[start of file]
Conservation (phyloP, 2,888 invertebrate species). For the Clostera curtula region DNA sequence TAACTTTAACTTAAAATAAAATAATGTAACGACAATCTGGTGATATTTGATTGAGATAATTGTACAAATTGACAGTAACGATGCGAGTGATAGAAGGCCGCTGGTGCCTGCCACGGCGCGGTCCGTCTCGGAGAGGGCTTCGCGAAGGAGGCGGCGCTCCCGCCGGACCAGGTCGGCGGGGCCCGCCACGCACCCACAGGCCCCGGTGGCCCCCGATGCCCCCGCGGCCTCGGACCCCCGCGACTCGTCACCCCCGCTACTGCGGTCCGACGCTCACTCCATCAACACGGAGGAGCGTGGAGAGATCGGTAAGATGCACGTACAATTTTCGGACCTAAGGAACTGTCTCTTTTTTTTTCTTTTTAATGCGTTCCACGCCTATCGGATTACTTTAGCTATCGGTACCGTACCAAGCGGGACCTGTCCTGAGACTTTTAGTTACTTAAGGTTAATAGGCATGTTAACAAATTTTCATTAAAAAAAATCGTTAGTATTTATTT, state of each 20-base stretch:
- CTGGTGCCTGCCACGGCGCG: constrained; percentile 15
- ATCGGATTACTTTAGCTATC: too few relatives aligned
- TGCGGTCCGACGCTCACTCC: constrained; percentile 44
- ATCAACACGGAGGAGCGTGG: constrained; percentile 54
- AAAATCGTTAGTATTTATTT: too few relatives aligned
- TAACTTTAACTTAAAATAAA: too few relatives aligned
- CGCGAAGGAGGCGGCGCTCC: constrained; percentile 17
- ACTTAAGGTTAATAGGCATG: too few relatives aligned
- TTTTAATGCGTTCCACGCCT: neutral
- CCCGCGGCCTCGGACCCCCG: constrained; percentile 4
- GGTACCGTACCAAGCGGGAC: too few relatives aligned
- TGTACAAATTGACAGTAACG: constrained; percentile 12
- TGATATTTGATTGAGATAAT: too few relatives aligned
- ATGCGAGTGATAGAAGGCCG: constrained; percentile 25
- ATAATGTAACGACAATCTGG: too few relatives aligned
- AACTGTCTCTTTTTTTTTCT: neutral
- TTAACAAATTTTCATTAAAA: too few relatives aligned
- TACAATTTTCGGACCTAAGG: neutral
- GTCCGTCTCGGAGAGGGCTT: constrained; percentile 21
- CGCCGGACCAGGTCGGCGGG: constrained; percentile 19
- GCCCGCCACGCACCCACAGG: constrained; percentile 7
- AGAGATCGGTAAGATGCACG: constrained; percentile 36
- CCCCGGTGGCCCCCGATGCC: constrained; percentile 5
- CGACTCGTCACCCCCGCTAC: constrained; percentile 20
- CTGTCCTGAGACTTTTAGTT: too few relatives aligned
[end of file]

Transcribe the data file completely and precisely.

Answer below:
Conservation (phyloP, 2,888 invertebrate species). For the Clostera curtula region DNA sequence TAACTTTAACTTAAAATAAAATAATGTAACGACAATCTGGTGATATTTGATTGAGATAATTGTACAAATTGACAGTAACGATGCGAGTGATAGAAGGCCGCTGGTGCCTGCCACGGCGCGGTCCGTCTCGGAGAGGGCTTCGCGAAGGAGGCGGCGCTCCCGCCGGACCAGGTCGGCGGGGCCCGCCACGCACCCACAGGCCCCGGTGGCCCCCGATGCCCCCGCGGCCTCGGACCCCCGCGACTCGTCACCCCCGCTACTGCGGTCCGACGCTCACTCCATCAACACGGAGGAGCGTGGAGAGATCGGTAAGATGCACGTACAATTTTCGGACCTAAGGAACTGTCTCTTTTTTTTTCTTTTTAATGCGTTCCACGCCTATCGGATTACTTTAGCTATCGGTACCGTACCAAGCGGGACCTGTCCTGAGACTTTTAGTTACTTAAGGTTAATAGGCATGTTAACAAATTTTCATTAAAAAAAATCGTTAGTATTTATTT, state of each 20-base stretch:
- CTGGTGCCTGCCACGGCGCG: constrained; percentile 15
- ATCGGATTACTTTAGCTATC: too few relatives aligned
- TGCGGTCCGACGCTCACTCC: constrained; percentile 44
- ATCAACACGGAGGAGCGTGG: constrained; percentile 54
- AAAATCGTTAGTATTTATTT: too few relatives aligned
- TAACTTTAACTTAAAATAAA: too few relatives aligned
- CGCGAAGGAGGCGGCGCTCC: constrained; percentile 17
- ACTTAAGGTTAATAGGCATG: too few relatives aligned
- TTTTAATGCGTTCCACGCCT: neutral
- CCCGCGGCCTCGGACCCCCG: constrained; percentile 4
- GGTACCGTACCAAGCGGGAC: too few relatives aligned
- TGTACAAATTGACAGTAACG: constrained; percentile 12
- TGATATTTGATTGAGATAAT: too few relatives aligned
- ATGCGAGTGATAGAAGGCCG: constrained; percentile 25
- ATAATGTAACGACAATCTGG: too few relatives aligned
- AACTGTCTCTTTTTTTTTCT: neutral
- TTAACAAATTTTCATTAAAA: too few relatives aligned
- TACAATTTTCGGACCTAAGG: neutral
- GTCCGTCTCGGAGAGGGCTT: constrained; percentile 21
- CGCCGGACCAGGTCGGCGGG: constrained; percentile 19
- GCCCGCCACGCACCCACAGG: constrained; percentile 7
- AGAGATCGGTAAGATGCACG: constrained; percentile 36
- CCCCGGTGGCCCCCGATGCC: constrained; percentile 5
- CGACTCGTCACCCCCGCTAC: constrained; percentile 20
- CTGTCCTGAGACTTTTAGTT: too few relatives aligned